global keyword allows us to change the value of module-level variables inside functions.
Sounds so simple and useful, doesn’t it? Well, yeah. I’m going to show you how it can be useful in
the simple sense and situations where it can drive people nuts.
Consider the following
top.py script. We have a single module-level (aka
global) variable here
and we change it’s value in the function
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are_we_done = False def mark_done(): global are_we_done are_we_done = True print("Done?", are_we_done) mark_done() print("Done?", are_we_done)
Running this, we get the following output:
Done? False Done? True
The reason we were able to change the value of the global variable
are_we_done from inside the
mark_done function is because we declared it as such on line 5. If that declaration isn’t there,
we’d just be defining a new function level variable called
are_we_done inside the
function. Which is not what we wanted.
Note that declaring variables as
global is needed only when we’re modifying the value of the
variable. That means if we are only accessing the variable, we don’t need to declare it as
global. This is how capitalized constant variables work in most Python scripts:
CURRENT_PLANET = "Earth" def get_moon_count(): if CURRENT_PLANET == "Earth": return 1 else: raise ValueError("No idea!") print(get_moon_count())
This, of course, prints out
1. Here, we are using the
CURRENT_PLANET global variable inside the
function without declaring it as global. Accessing doesn’t require explicitly declaring as
Modifying the Referred Object¶
A small note on the terms we’ve been using here. Accessing doesn’t require
global declaration, but
modifying does. Now look at the following code snippet:
CALLS =  def record_call(phone_number): CALLS.append(phone_number) record_call("123-45-678") record_call("987-65-432") print(CALLS)
Here, since we are appending to the
CALLS list, is that considered modifying the global variable?
The answer is no. We are merely accessing the
CALLS variable’s value, which happens to be a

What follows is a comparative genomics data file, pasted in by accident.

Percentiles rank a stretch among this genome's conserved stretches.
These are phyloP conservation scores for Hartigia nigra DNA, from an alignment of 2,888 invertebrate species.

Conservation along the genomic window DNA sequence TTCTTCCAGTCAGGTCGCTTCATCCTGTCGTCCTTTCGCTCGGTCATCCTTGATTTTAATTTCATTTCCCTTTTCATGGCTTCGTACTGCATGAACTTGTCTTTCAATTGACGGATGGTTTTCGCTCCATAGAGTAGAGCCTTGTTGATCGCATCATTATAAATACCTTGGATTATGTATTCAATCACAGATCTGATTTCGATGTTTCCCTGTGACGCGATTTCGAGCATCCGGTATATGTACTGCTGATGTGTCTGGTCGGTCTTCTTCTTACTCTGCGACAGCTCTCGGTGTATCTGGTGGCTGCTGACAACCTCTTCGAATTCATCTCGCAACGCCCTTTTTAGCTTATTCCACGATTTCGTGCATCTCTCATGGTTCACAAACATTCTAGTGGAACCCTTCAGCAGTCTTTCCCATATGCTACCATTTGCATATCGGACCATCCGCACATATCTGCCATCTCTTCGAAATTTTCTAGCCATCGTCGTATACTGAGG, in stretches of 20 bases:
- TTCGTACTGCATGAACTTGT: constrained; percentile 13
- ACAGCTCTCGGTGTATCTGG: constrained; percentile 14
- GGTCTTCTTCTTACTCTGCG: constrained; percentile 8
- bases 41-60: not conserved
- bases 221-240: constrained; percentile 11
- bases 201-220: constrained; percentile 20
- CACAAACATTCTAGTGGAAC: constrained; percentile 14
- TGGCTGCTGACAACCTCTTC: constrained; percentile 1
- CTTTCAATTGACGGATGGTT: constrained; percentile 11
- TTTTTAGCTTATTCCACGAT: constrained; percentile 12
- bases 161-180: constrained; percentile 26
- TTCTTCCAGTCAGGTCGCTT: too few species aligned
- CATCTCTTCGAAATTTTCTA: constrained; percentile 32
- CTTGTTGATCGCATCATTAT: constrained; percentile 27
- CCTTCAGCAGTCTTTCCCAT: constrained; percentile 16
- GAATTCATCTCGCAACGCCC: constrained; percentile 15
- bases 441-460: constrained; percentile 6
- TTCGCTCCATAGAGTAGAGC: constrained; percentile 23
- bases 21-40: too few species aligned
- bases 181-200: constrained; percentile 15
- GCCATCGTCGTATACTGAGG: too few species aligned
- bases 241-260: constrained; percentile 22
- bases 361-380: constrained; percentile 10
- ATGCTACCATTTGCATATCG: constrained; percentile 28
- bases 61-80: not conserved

list, on which we call the
.append method. There’s no modifying going on here so far. The
.append method, however, will change the state of the
list object. But for the purposes of
CALLS variable here, we are only accessing it. So, we don’t need to declare it as
So what does modifying mean? Simply put, if you want to reassign a global variable, it’s considered as modifying.
Assigning without Declaring¶
This behaviour of global variables causes some slightly unintuitive situations. For example, consider the following piece of code:
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is_server_up = False def mark_server_up(): print(is_server_up) mark_server_up()
In this script, we are using the global variable
is_server_up on line 5, without declaring it as
global, and it works fine. Now, we add another line to this function:
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is_server_up = False def mark_server_up(): print(is_server_up) is_server_up = True mark_server_up()
If we run this script, we get the following error:
Traceback (most recent call last): File "/check.py", line 9, in <module> mark_server_up() File "/check.py", line 5, in mark_server_up print(is_server_up) UnboundLocalError: local variable 'is_server_up' referenced before assignment
Okay, we kind of expected an error because we are trying to modify a global variable without declaring it. But note that the error comes from line 5, not on line 6, where we are modifying the variable. The error message gives a hint on what’s happening.
local variable 'is_server_up' referenced before assignment
Since we didn’t declare
is_server_up as global, and since we are setting a value to
is_server_up, Python decided that we want a local variable in our function with the same name.
With that understanding, it looks like we are referencing the
is_server_up local variable before
assigning a value to it. That’s the error we see here.
Global variables have their place, but, if it’s not for constant-like values, I’d recommend against using global variables at all. It might make sense for small one-off scripts, and when it does, keep the above small details in mind.